Unique Identification Project aka Aadhar Project


What is Unique Identification Project (aka Aadhar Project)?

The Unique Identification project (also known as the Aadhar project) implemented in India completed the collection of demographic and biometric data with a total of more than 500 million Indian residents-it is currently the same kind of biological in the world Identify the project with the largest scale.

 

The implementation of the project for several years has been accompanied by controversial voices from privacy and security and other aspects. The latest progress of the Aadhar project has raised concerns about its methods of capturing, storing, and managing data, especially the role played by MongoDB, an American startup.

 

MongoDB is a non-relational database (NoSQLdatabase) startup that raised funds from the In-Q-Tel agency funded by the US Central Intelligence Agency last year. In-Q-Tel is an independent, non-profit capital organization backed by the CIA and some other US intelligence agencies.

 

In the past few days, several Indian media reports have quoted the opinions of political parties and activists in the country, suspecting that the privacy data of the Aadhar project has been stolen, pointing directly to Nandan Nilekani, the co-founder of the project’s leader Infosys.


There are also some reports articles that include MongoDB as a target of criticism.

Governments around the world are increasingly vigilant about the eavesdropping actions of the National Security Agency (NSA), and anything that has the slightest connection to the US government’s intelligence agencies will be in full swing.

Not only that, because India’s universal suffrage is coming next year, the country’s political opinions have reached an unprecedented level.

 

The timing of such allegations cannot be worse, at least for this ambitious identification project, Aadhar is waiting for the passage of the Congress bill to become a constitutionally recognized body this year.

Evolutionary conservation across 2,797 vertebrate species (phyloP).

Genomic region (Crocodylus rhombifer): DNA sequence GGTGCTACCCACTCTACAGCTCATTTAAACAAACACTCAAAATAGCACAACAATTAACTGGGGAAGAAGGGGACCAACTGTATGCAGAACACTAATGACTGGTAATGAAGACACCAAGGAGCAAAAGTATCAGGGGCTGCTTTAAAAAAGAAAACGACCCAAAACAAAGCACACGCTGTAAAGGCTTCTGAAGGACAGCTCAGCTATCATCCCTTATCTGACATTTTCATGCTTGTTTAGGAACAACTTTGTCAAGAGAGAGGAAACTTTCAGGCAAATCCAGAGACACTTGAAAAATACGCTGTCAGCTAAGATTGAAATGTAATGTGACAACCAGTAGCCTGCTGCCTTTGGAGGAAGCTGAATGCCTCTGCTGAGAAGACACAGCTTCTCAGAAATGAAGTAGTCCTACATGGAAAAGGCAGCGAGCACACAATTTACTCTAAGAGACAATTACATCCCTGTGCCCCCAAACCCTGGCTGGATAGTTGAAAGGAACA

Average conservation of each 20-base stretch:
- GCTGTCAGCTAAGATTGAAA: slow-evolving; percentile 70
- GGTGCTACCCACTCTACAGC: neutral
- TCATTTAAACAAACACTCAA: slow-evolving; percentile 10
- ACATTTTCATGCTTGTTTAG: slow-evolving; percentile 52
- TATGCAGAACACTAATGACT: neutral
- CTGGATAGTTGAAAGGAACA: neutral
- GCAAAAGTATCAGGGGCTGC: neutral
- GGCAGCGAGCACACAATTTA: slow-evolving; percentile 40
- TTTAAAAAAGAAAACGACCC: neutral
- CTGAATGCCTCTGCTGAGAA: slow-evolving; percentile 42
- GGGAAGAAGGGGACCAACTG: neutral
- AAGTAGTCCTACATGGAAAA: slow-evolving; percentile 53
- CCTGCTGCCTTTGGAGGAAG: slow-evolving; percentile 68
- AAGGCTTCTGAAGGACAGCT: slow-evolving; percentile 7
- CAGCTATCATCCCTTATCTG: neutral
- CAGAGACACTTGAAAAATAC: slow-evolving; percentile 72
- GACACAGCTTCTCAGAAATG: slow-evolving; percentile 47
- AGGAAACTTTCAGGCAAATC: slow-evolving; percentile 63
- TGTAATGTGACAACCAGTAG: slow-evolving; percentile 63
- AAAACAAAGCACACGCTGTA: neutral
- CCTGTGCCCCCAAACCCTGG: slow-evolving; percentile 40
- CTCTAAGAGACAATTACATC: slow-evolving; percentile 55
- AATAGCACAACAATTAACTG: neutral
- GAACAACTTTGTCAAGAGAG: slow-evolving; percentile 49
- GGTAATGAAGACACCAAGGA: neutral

The author visited the Aadhar project office in Bangalore. To be honest, according to the staff who introduced me to information, although some people accused the large-scale contract of including data sharing with MongoDB.

In fact Aadhar uses MongoDB Open source code does not touch sensitive data. This meeting also had the opportunity to learn how the largest biometric database on earth currently works and how to deal with security and privacy risks.

 

Not only that, the Unique Identification Authority of India refuted allegations of sharing Indian national data with any US agency.

 

What does Aadhar mean for India?

The first thing is to sort out the context of talking about Aadhar. What does this project mean for a country like India?

The country’s population of more than 500 million people does not have any formal identification (ID) or other such certificates, which has led to many other problems, such as the inability to receive government subsidies, register bank accounts, apply for loans, obtain driver’s licenses, and so on.

The Aadhar database project is currently being recorded at the rate of adding 1 million Indian nationals every day. It is estimated that about 1.2 billion people will be registered by the end of next year, and it will become the largest biometric database on earth.

 

The biggest advantage of obtaining a 12-digit length Aadhar code is that the government of the country can link bank accounts with the poor, and use direct cash rights and other subsidies for bank transfers. At present, nearly 40 million bank accounts in India have been matched with Aadhar data.

 

According to a report by market research agency CLSA, more than 40% of the Indian government’s $ 250 billion in subsidies and other national treatments are targeted at the country’s poor, but they will be wasted in government corruption in the next few years.

The Aadhar plan can remove the middle part of the process and transfer cash directly to those who need government subsidies, in this way to curb corruption.

 

But there are also think tanks and activists, including the Centre for Internet & Society in Bangalore, who are always skeptical about privacy issues and even question how effective the entire project can be.